Thursday, March 15, 2012

Scotland to celebrate second homecoming

By Jenna Miller
Edited and Produced by Taylor Pool

“Scots have always been sort of an emigrating society,” Tony Mitchell of Edinburgh, Scotland said. “We’re almost a kind of international nation in a way.”

Scotland is famous for its massive emigration of people in the 19th and 20th centuries.  There are more people from Scottish descent living abroad than the total population of Scotland, making Scots one of the top migratory people of the world.

“Scotland’s in quite a unique position, in the sense that the Scots were dispersed all over the world,” Mitchell said in a phone interview. “Everywhere you go there will be Scottish people there.”  

In an effort to bring Scots who immigrated to other countries ‘”home,” Scotland celebrated its first year of homecoming in 2009.  It encouraged Scots to reach out to distant relatives and invite them to a year of celebration with the international “I Am A Scot” campaign.  The country hosted a plethora of events and festivals focused on culture and heritage, innovation, golf, and whisky. 

Funded in part by the Scottish government and managed by EventScotland and VisitScotland, it became the largest collaborative tourism initiative in Scotland’s history.  It generated over £50 million in additional tourism revenue and attracted approximately 95,000 visitors to Scotland – with an estimated 72,000 exclusively drawn by the celebrations. And the Scottish government plans to do it all over again in 2014. 

Tony Mitchell says a homecoming not only brings in tourism and business, but it strengthens the Scottish identity, as well.

“It’s a great thing for Scotland and the tourism industry in the direct way, but it also reinforces people’s perception of Scotland internationally and encourages investment in the longer terms,” Mitchell said.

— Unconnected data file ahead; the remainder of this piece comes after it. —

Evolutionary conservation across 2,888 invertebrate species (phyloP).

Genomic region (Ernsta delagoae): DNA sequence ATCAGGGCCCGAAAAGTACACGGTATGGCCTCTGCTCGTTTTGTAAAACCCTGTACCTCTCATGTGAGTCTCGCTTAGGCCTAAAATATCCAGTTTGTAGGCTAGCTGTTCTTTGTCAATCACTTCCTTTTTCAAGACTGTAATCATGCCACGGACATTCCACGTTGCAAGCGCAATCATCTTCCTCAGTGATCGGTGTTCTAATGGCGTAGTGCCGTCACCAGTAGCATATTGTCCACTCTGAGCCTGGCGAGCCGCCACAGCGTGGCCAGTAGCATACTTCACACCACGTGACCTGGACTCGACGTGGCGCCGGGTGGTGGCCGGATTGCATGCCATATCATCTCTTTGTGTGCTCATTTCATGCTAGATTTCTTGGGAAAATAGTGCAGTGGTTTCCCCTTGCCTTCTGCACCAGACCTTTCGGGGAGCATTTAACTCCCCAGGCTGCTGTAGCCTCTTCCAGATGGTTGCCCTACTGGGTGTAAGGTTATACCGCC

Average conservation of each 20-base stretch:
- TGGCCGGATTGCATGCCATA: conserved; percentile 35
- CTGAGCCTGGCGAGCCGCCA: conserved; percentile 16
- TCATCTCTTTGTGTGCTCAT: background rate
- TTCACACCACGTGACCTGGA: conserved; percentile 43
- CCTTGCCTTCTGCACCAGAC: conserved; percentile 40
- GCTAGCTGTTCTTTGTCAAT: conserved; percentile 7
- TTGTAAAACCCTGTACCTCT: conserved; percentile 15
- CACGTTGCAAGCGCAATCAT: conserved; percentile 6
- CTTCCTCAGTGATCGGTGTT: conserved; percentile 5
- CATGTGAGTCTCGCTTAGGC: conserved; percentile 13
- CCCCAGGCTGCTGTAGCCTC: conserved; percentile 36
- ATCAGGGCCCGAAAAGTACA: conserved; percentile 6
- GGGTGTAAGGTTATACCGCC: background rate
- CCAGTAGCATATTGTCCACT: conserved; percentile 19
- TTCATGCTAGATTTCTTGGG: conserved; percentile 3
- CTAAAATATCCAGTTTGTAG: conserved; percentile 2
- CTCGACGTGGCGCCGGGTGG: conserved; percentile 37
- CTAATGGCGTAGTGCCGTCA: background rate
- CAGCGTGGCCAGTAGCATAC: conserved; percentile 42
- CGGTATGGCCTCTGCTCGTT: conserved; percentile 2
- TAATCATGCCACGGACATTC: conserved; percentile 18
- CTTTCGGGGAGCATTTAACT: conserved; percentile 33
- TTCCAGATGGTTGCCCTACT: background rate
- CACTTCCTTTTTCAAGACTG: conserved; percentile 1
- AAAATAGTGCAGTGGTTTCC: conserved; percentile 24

Homecoming has other benefits

For Mitchell, he hopes the 2014 homecoming will not only bring in tourism for Scotland but will also bring customers for his business.

Mitchell is the creator of a Scottish board game called Stramash, what he calls “a combination of Frustration, Sorry, and Ludo but with playing cards instead of dice.”
Stramash - Curtesy of Tony Mitchell and

“I’m hoping that it will effect our [business]…and to raise the profile of our game to all the people who come over,” Mitchell said.

Mitchell is looking at the 2014 homecoming as a debut for his product and hopes to hold a massive competition for Stramash during the year.  He’s already been in talks with EventScotland to plan “clan playoff games” and a final championship.

“The plan is to organize a championship…it would be like a clan challenge, where clans could put forward their champion,” Mitchell said.

Although events, like a Stramash championship, for the next homecoming are still in the works, themes for the year have recently been announced.  Events will be focused around ancestry and the Scottish Government’s Year of Focus, which include food and drink, active, creative, and natural Scotland.  New Homecoming Scotland Director Tom Chamber from EventScotland will lead the festivities and the Ministry for Enterprise, Energy, and Tourism has already pledged to invest £3 million for the year.

“My feeling is that it will grow and become much more institutionalized,” Mitchell said. “If they do it every five years, I think it will become a regular and good thing to do. People will plan for and look forward to it.” 

The year 2014 will be a busy one for Scotland, as it’s not only celebrating a year of homecoming, but it’s also the host for the two of the biggest sporting events: The Commonwealth Games and The Ryder Cup.

And with an imminent vote on a referendum for Scottish independence, Mitchell says he’s confident the homecoming will concentrate the minds on “Scottishness,” but doesn’t necessarily see it swaying many votes.

“The people who are likely to be involved in the homecoming will probably be leaning towards an independence vote anyway,” Mitchell said.

Mitchell is undecided on the potential independence, but fully plans to celebrate his Scottish heritage and reach out to loved ones overseas.

“We would be keen for our relatives to come over, mainly my wife’s relatives who are in Canada,” Mitchell said.

Mitchell says Scotland immigrants did an enormous amount for developing countries abroad and hopes the homecoming with fortify an international Scottish identity.  

He adds, “Just because you’ve left, doesn’t mean that you’ve gone in spirit.”

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